I guess I’m not the first to say that metal and certain offshoots of ’60s counter-culture entertains themes as anti-humanist as much of the U.S. Christian Right wing (but I don’t know what to cite on the matter). On one face of this observation, it looks like a case where U.S. cultural remains of left-wing consciousness, perhaps only partly acknowledged as such, attach themselves to the obvious analogy between that righteous “flash of fire” and the sensual intensity of the sounds that attract a lot of people to rock music in the first place. Searing guitar lines as purging fire from God, come from the sky to smite the people presumably responsible for industrial, global capitalism. On this side, it looks like an expression of pathology on the U.S. left. Better that God come back (from the dead?) and kill off the baddies (us?), than to let them continue to ruin the environment and wear suits. More or less? Looked at from another side, this theme in American music lately recognizes, dimly, the unbridgeable distance between art’s sensual and formal aspects, and its political significance. Sure, these SF hippies seem to enjoy playing the fuck out of a conservative, wrathful God song. But the point of doing that is the feel of the song, and playing the fuck out of it, not agreeing that God should burn us right now. But the feel of the song is attractive because that musical form means something to us, to Americans in a sense of the term not limited to citizens. And the logical link between the way that song makes us feel and what that musical form means to us, culturally, could be real complicated.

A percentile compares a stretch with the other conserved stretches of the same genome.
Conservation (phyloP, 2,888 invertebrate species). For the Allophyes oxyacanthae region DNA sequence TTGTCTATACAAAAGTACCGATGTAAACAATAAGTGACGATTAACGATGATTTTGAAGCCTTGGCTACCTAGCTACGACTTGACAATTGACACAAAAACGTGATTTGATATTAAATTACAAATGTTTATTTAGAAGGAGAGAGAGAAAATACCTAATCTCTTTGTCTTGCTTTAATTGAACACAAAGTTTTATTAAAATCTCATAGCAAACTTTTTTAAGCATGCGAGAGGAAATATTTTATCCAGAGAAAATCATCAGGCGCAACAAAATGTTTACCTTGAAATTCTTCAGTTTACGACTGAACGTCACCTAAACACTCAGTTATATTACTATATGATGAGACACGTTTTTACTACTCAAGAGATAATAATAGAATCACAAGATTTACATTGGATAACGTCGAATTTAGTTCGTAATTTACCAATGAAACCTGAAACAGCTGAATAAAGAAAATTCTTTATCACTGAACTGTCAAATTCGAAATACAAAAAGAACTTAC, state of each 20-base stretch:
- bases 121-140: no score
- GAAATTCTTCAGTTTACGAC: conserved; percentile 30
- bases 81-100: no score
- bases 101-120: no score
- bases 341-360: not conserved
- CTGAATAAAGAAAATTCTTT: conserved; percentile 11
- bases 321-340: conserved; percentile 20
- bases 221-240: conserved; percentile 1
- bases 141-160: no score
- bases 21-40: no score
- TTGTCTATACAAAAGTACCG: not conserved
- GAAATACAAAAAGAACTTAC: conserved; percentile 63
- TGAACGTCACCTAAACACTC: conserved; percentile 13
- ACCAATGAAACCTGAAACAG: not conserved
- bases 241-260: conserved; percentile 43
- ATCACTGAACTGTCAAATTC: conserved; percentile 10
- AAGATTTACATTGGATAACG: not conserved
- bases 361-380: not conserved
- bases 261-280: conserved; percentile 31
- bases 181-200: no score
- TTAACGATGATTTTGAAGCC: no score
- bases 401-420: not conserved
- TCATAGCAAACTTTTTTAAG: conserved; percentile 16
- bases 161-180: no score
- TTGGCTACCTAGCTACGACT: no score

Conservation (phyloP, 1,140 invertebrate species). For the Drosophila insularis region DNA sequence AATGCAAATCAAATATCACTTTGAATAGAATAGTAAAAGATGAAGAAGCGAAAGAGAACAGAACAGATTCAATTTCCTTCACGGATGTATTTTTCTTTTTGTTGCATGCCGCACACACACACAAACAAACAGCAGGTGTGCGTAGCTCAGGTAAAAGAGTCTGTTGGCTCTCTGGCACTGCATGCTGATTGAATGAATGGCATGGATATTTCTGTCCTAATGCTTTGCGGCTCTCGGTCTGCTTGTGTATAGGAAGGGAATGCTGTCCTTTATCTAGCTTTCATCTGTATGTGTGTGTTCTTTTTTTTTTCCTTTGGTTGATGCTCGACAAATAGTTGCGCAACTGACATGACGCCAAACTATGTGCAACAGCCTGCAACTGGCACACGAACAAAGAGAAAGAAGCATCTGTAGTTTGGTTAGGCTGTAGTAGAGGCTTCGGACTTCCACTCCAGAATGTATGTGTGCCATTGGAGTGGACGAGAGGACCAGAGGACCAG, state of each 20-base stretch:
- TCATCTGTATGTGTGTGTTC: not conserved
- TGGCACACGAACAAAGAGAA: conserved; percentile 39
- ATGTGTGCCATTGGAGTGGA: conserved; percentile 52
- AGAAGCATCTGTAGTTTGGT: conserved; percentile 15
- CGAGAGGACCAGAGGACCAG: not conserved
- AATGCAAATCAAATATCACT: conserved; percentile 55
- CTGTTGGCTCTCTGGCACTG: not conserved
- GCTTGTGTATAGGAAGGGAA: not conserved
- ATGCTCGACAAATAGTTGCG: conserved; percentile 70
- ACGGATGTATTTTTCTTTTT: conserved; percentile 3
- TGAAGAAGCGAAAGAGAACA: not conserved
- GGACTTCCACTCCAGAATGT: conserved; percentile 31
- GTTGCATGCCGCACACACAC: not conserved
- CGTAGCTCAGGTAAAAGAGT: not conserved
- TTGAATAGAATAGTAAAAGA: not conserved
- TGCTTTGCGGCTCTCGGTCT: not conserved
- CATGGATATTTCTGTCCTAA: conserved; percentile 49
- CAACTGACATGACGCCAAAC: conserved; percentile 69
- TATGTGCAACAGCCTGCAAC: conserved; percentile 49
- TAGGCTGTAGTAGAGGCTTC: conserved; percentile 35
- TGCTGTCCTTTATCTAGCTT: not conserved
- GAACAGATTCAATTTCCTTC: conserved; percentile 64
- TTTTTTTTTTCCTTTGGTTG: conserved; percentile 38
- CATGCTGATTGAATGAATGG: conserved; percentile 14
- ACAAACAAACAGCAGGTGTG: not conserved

I’m thinking of some big, contradictory, satellite in imaginary American la-la-land made out of stage cowboy outfits, Fender spring reverb tanks, California beach sand mixed with Mojave desert sand, and the head of some kind of righteous, psychedelic American Indian out of white-guilt hippie dreams with the body of an angry Old Testament God, wrenching soul-fuzz out of a charred Stratocaster. I’m not enthusing about this.. uh, cultural artifact itself, but pointing out that when I listen to QMS, it seems to have a hand in making that experience quite awesome– in the ’80s slang senses. I don’t exactly feel personal guilt about this, but I do feel very confused about where I stand when I feel that way. Because the part of that awesomeness that involves some actual awe seems to indicate that part of me communicates with that cracked American satellite described. How much awesomeness-potential can you lay at the door of mere musical form and timbre?
Listen to 0:57 of “Kracked” on You’re Living All Over Me. Now listen to “‘Cross The Breeze” from Daydream Nation at 5:53. I guess SY weren’t kidding when they said the album was Mascis-influenced 🙂